Photonics In Rochester, A Question of Values
The $600 million photonics hub promises to create manufacturing jobs and spur innovation in the science of light, robotics and medical imagery. Senator Charles Schumer has stated:
By combining the academic and research resources of the University of Rochester, Rochester Institute of Technology, and SUNY Polytechnic Institute together with the hundreds of New York photonics companies in Rochester and beyond, Rochester will be able to lead the way in this cutting-edge industry with some of the finest minds in the world.
I agree that photonics research in Rochester is important. But do we need more improvements in the areas of drone, cyber and terrestrial warfare? Do we need more money spent on missiles, lasers, radars, and countless other gadgets and systems which maintain the global business of war? Should we not be concerned about the merger between private industry, research universities and the military?
Last week the world observed the 70 year anniversary of Hiroshima and Nagasaki. 66,000 people were horrifically killed at Hiroshima out of a population of 255,000. The bomb was a result of weapons research using public tax money, university scientists and laboratories, commercial manufacturing, and guidance from the Department of Defense. Without the genius of J. Robert Oppenheimer of the University of California Berkeley, the study of weapon detonation by professor John H. Manley, Robert Serber of the University of Illinois, who examined the problems of neutron diffusion, and several theoretical physicists from the University of Chicago, the bomb would not have been possible.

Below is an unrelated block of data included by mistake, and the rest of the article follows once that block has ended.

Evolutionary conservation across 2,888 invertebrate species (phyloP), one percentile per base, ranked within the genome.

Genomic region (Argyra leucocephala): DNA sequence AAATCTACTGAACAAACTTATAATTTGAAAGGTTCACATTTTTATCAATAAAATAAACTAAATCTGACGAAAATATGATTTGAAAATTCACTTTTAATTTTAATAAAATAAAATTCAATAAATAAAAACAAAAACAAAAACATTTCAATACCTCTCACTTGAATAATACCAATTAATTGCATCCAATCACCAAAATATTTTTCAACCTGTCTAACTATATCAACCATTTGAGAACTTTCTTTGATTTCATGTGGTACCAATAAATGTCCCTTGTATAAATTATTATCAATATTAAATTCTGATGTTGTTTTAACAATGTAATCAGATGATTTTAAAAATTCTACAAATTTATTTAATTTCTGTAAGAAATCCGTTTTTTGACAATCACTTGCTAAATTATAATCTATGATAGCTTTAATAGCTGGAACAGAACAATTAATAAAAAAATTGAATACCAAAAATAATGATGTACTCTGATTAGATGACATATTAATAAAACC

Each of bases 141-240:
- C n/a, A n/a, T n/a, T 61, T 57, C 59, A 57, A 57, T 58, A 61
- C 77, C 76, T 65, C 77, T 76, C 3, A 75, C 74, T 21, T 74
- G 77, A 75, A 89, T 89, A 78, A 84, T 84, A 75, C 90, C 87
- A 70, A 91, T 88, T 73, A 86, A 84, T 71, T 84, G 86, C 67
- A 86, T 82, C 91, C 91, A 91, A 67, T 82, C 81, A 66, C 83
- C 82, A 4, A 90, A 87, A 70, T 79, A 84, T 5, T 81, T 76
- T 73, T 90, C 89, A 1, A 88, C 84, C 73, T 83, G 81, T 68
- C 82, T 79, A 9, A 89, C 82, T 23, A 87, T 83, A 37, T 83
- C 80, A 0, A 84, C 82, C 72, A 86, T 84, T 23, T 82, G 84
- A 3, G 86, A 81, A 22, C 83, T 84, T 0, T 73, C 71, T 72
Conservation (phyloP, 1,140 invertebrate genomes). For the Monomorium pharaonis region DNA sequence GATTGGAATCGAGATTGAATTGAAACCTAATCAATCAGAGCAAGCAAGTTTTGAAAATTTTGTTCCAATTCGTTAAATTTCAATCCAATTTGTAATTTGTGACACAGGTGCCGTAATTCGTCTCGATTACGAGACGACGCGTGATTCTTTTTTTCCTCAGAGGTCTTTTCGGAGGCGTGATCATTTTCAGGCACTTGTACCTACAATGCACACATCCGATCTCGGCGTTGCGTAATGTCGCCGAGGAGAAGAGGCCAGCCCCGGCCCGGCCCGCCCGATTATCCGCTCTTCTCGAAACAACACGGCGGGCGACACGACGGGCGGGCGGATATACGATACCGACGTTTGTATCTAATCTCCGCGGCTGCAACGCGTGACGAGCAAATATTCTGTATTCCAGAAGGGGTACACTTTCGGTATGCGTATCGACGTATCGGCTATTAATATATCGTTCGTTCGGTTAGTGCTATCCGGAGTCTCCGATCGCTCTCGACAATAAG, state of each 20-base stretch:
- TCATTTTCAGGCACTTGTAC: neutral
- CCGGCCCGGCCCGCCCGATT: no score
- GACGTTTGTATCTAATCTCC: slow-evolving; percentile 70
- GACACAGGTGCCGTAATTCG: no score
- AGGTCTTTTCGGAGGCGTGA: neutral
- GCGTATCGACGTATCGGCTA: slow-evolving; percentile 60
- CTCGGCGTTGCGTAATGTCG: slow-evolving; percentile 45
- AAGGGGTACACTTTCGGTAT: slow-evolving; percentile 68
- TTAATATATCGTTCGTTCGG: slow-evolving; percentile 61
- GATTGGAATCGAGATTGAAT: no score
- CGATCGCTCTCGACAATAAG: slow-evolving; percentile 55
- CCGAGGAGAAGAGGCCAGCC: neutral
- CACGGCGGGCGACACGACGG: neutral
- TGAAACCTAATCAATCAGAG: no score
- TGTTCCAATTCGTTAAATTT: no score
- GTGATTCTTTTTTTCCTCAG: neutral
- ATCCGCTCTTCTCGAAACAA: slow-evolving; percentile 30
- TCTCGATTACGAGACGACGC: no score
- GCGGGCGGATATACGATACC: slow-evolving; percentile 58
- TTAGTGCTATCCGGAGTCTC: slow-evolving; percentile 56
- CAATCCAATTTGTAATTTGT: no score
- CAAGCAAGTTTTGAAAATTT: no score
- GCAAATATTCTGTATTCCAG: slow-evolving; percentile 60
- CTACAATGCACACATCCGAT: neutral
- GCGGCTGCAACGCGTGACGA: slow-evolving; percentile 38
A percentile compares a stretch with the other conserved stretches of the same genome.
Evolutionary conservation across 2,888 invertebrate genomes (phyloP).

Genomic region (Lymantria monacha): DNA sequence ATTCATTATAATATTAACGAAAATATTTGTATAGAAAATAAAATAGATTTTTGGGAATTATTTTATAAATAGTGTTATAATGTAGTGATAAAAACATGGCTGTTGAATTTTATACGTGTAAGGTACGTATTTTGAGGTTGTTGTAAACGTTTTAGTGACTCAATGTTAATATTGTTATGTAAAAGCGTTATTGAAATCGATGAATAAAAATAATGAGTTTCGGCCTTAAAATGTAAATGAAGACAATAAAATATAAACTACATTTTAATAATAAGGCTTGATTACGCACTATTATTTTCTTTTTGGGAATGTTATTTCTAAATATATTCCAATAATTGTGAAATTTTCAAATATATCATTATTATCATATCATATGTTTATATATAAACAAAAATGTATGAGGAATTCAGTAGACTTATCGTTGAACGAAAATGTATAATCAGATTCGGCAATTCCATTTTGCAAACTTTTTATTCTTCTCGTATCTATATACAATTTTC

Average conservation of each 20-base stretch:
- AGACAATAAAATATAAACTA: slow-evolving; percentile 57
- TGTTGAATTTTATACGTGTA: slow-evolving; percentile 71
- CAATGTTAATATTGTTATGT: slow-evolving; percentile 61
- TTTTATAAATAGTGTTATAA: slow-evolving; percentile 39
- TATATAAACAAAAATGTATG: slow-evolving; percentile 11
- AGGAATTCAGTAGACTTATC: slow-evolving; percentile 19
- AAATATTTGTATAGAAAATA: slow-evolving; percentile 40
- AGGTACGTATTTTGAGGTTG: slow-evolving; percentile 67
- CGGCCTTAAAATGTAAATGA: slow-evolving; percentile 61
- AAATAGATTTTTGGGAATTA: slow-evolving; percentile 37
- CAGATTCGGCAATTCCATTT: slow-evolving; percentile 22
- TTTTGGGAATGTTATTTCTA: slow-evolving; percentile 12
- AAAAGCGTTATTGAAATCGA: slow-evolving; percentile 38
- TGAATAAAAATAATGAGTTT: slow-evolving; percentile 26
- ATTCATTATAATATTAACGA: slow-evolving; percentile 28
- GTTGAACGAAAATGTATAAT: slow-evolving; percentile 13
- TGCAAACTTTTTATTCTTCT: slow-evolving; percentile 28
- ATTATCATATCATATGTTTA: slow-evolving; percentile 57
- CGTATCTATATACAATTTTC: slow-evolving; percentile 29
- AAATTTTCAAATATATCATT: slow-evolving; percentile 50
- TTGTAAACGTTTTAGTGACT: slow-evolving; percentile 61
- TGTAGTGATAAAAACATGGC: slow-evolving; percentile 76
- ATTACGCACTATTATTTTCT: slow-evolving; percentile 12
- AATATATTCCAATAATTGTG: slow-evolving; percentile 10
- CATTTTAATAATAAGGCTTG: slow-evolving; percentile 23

We have a moral obligation to challenge the military industrial complex. War will never come to an end as long as communities like Rochester succumb to the insane policy of killing lives in order to save lives. As much as I want to support this venture, as a community of conscience we should not tread cavalierly into this alliance. In the words of Gandhi, “The means may be likened to a seed, the end to a tree; and there is just the same inviolable connection between the means and the end as there is between the seed and the tree.”
Why should we design lasers that heal disease on the same campuses where similar technologies are being developed to terrorize populations in other countries? Moreover, why should we recruit brilliant minds to design faster computers with the same grant money used to feed a world wide addiction to war that has the power to make communication between people impossible? These are important questions that all of us should be asking before hopping on the photonics bandwagon